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English Grammar: Discussions,

Definitions, and Examples


byRichard Nordquist
Updated October 07, 2019

The grammar of a language includes basic axioms such as the existence of tenses
of verbs, articles and adjectives and their proper order, how questions are
phrased, and much more. Language cannot function without grammar. It would
simply make no sense. People require grammar to communicate effectively.
Speakers and listeners, authors and their audiences must function in like systems
in order to understand one another. In other words, a language without grammar
is like a pile of bricks without mortar to hold them together or the masons to
build with them. While the basic components are present, they are, for all intents
and purposes, useless.

Fast Facts: Grammar Word Origin and Definition

The word grammar comes from the Greek, meaning "craft of letters." It's an apt
description. In any language, grammar is:

 The systematic study and description of a language (as compared


with usage).
 A set of rules and examples dealing with the syntax and wordstructures
(morphology) of a language.

We Learn Grammar From Birth


British linguist, academic and author David Crystal tells us that "grammar is the
study of all the contrasts of meaning that it is possible to make within sentences.
The 'rules' of grammar tell us how. By one count, there are some 3,500 such rules
in English."

Intimidating, to be sure, but native speakers don't have to worry about studying
each and every rule. Even if you don't know all the lexicographical terms and
pedantic minutiae involved in the study of grammar, take it from noted novelist
and essayist Joan Didion: "What I know about grammar is its infinite power. To
shift the structure of a sentence alters the meaning of that sentence."

Grammar is actually something all of us begin to learn in our first days and weeks
of life, through interaction with others. From the moment we're born, language—
and the grammar that makes up that language—is all around us. We start
learning it as soon as we hear it spoken around us, even if we don't fully
comprehend its meaning yet.

Although a baby wouldn't have a clue about the terminology, they do begin to
pick up and assimilate how sentences are put together (syntax), as well as figure
out the pieces that go into making up those sentences work (morphology).

"A preschooler's tacit knowledge of grammar is more sophisticated than the


thickest style manual," explains cognitive psychologist, linguist, and popular
science author Steven Pinker. "[Grammar should not] be confused with the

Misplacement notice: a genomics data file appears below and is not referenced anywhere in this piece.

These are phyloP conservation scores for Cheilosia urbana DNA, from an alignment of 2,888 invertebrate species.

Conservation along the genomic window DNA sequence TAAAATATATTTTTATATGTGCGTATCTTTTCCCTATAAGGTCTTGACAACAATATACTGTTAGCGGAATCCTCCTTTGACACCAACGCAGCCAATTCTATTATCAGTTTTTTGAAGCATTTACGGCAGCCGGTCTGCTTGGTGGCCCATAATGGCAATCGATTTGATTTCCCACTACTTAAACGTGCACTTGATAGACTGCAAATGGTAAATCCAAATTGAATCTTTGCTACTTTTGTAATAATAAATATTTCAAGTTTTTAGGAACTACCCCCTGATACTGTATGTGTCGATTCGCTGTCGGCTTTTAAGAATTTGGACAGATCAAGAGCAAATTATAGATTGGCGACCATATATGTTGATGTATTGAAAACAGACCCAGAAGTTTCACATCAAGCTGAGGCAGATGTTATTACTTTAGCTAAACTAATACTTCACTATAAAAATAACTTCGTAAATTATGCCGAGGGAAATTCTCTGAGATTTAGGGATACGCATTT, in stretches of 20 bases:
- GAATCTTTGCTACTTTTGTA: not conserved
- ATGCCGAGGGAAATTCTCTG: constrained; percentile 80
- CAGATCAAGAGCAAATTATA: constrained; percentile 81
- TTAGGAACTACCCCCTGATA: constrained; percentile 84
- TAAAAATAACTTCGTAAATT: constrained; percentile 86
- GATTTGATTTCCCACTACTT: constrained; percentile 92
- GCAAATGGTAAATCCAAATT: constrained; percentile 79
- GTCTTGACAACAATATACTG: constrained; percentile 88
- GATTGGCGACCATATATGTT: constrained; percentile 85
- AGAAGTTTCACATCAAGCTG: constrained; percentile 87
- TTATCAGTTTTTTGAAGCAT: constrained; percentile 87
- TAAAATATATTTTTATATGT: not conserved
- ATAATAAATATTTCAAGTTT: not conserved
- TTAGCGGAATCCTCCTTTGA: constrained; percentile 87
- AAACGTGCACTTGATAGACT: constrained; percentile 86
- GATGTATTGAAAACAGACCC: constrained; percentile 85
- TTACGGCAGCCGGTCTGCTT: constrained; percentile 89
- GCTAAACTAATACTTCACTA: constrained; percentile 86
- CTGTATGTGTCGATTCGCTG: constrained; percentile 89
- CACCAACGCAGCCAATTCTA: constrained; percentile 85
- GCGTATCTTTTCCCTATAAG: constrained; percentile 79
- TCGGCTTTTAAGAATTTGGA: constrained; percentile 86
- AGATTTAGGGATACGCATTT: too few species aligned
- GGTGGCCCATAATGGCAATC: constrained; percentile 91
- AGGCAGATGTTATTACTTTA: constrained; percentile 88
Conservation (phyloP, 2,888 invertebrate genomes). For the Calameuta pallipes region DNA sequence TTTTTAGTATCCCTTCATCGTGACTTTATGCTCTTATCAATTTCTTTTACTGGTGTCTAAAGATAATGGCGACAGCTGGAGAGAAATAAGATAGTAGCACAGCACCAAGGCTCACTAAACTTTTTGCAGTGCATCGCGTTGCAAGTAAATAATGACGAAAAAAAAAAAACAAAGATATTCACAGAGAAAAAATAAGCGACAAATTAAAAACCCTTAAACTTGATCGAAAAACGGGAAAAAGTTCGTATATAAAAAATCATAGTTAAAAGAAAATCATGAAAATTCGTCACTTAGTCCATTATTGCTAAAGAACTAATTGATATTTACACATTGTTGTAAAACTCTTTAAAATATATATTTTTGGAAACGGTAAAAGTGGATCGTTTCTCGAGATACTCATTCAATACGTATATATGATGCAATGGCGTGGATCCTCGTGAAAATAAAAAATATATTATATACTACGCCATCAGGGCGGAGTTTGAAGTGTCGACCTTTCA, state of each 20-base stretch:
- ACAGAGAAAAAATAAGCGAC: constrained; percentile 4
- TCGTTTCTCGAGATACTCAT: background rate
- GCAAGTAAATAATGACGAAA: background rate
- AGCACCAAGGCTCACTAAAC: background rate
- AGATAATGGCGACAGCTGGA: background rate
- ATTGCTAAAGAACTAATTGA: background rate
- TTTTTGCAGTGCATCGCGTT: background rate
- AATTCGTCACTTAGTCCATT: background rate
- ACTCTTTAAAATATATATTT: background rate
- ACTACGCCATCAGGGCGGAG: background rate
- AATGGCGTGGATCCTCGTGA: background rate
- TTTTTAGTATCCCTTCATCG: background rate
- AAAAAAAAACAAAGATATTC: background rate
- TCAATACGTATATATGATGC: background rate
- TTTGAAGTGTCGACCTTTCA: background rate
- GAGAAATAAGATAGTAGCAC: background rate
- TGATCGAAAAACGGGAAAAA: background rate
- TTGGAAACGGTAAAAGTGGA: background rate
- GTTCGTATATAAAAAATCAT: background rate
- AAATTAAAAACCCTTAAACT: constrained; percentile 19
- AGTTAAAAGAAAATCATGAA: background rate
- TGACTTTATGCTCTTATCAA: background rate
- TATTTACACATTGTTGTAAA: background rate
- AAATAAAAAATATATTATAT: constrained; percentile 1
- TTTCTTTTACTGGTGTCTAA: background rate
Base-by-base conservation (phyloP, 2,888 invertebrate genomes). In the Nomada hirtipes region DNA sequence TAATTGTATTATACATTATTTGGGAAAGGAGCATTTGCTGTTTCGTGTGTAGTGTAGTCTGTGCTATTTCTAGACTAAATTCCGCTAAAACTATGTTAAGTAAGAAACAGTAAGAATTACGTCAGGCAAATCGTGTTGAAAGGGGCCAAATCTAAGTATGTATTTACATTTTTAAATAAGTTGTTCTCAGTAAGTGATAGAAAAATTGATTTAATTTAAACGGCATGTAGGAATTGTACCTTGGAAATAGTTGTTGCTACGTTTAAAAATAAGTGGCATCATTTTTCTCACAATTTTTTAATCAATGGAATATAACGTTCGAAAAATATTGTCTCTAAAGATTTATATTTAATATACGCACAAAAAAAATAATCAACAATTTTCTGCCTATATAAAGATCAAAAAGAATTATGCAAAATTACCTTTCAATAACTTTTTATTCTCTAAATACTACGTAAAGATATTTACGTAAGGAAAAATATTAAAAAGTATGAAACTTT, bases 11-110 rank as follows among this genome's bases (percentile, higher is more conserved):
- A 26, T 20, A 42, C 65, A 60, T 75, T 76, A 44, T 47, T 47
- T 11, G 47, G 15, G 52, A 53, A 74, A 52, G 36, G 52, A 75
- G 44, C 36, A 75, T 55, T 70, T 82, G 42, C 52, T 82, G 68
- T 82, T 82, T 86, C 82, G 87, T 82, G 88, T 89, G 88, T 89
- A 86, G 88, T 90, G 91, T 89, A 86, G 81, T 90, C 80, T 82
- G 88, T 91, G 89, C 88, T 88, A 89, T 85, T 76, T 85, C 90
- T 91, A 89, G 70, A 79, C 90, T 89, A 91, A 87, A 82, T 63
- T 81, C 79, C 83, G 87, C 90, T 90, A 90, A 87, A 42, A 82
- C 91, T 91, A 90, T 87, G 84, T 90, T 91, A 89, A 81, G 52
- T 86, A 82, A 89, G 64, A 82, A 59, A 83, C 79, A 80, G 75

guidelines for how one 'ought' to speak."

Real-World Uses of Grammar


Of course, anyone who wants to be an effective speaker or writer must have at
least a basic grasp of grammar. The further beyond the basics you go, the more
effectively and clearly you'll be able to communicate in almost any situation.

"There are several applications of grammatical study:


(1) A recognition of grammatical structures is often essential for punctuation
(2) A study of one's native grammar is helpful when one studies the grammar of a
foreign language
(3) A knowledge of grammar is a help in the interpretation of literary as well as
nonliterary texts, since the interpretation of a passage sometimes depends
crucially on grammatical analysis
(4) A study of the grammatical resources of English is useful in composition: in
particular, it can help you to evaluate the choices available to you when you come
to revise an earlier written draft."—From "An Introduction to English Grammar"
by Sidney Greenbaum and Gerald Nelson

In a professional setting, having advanced knowledge of grammar can help you


interact efficiently and easily with your colleagues, subordinates, and superiors.
Whether you're giving directions, getting feedback from your boss, discussing the
goals of a particular project, or creating marketing materials—the ability to
communicate effectively is extremely important.
Types of Grammar
Teachers follow a course of pedagogical grammar when instructing English
language learners. While students mainly have to deal with the nuts-and-bolts
of prescriptive, traditional grammar (such as making sure verbs and subjects
agree and where to put commas in a sentence), linguists focus on the infinitely
more complex aspects of language. They study how people acquire language and
debate whether every child is born with a concept of universal grammar, and
examine everything from how different languages compare to each other
(comparative grammar) to the variety of permutations within a single language
(descriptive grammar) to the way in which words and usage interrelate to create
meaning (lexicogrammar).

More Grammar to Explore


 Case grammar
 Cognitive grammar
 Construction grammar
 Generative grammar
 Lexical-functional grammar (LFG)
 Mental grammar
 Theoretical grammar
 Transformational grammar

Sources
 Crystal, David. "The Fight for English." Oxford University Press. 2006
 Pinker, Steven. "Words and Rules." Harper. 1999
 Greenbaum, Sidney; Nelson, Gerald. "An Introduction to English
Grammar". Second Edition. Pearson. 2002

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